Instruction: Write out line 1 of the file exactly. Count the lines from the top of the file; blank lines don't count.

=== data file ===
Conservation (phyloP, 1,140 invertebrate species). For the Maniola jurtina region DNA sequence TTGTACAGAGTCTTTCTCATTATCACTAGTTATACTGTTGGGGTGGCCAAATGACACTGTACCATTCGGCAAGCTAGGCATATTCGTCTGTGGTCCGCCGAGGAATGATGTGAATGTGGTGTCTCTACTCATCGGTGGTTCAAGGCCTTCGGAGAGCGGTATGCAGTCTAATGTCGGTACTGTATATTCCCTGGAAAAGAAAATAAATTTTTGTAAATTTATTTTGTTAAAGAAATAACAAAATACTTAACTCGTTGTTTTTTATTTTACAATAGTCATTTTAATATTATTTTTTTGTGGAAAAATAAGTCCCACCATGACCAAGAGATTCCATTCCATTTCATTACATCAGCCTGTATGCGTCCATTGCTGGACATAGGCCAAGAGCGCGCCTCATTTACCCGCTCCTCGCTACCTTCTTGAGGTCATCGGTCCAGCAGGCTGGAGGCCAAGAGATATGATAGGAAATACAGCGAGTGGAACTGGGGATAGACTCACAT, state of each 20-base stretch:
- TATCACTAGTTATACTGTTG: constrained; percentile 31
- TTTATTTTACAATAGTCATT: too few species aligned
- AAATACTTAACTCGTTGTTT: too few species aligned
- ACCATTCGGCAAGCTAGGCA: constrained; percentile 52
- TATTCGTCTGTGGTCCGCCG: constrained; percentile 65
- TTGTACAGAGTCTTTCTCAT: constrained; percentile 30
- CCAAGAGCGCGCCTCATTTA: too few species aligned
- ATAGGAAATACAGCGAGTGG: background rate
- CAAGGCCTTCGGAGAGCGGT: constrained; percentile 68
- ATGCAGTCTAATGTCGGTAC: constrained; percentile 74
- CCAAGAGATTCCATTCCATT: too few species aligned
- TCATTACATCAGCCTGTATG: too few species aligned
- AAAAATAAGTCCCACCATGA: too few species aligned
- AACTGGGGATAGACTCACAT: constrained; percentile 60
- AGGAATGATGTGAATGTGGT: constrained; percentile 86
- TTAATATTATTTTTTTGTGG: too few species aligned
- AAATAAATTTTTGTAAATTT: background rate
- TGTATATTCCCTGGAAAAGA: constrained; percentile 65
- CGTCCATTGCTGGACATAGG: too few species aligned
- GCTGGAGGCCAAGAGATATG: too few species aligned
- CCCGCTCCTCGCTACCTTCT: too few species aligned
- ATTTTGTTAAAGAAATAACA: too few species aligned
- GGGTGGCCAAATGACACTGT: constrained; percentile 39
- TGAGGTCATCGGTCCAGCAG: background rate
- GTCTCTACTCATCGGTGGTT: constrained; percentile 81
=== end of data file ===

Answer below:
Conservation (phyloP, 1,140 invertebrate species). For the Maniola jurtina region DNA sequence TTGTACAGAGTCTTTCTCATTATCACTAGTTATACTGTTGGGGTGGCCAAATGACACTGTACCATTCGGCAAGCTAGGCATATTCGTCTGTGGTCCGCCGAGGAATGATGTGAATGTGGTGTCTCTACTCATCGGTGGTTCAAGGCCTTCGGAGAGCGGTATGCAGTCTAATGTCGGTACTGTATATTCCCTGGAAAAGAAAATAAATTTTTGTAAATTTATTTTGTTAAAGAAATAACAAAATACTTAACTCGTTGTTTTTTATTTTACAATAGTCATTTTAATATTATTTTTTTGTGGAAAAATAAGTCCCACCATGACCAAGAGATTCCATTCCATTTCATTACATCAGCCTGTATGCGTCCATTGCTGGACATAGGCCAAGAGCGCGCCTCATTTACCCGCTCCTCGCTACCTTCTTGAGGTCATCGGTCCAGCAGGCTGGAGGCCAAGAGATATGATAGGAAATACAGCGAGTGGAACTGGGGATAGACTCACAT, state of each 20-base stretch: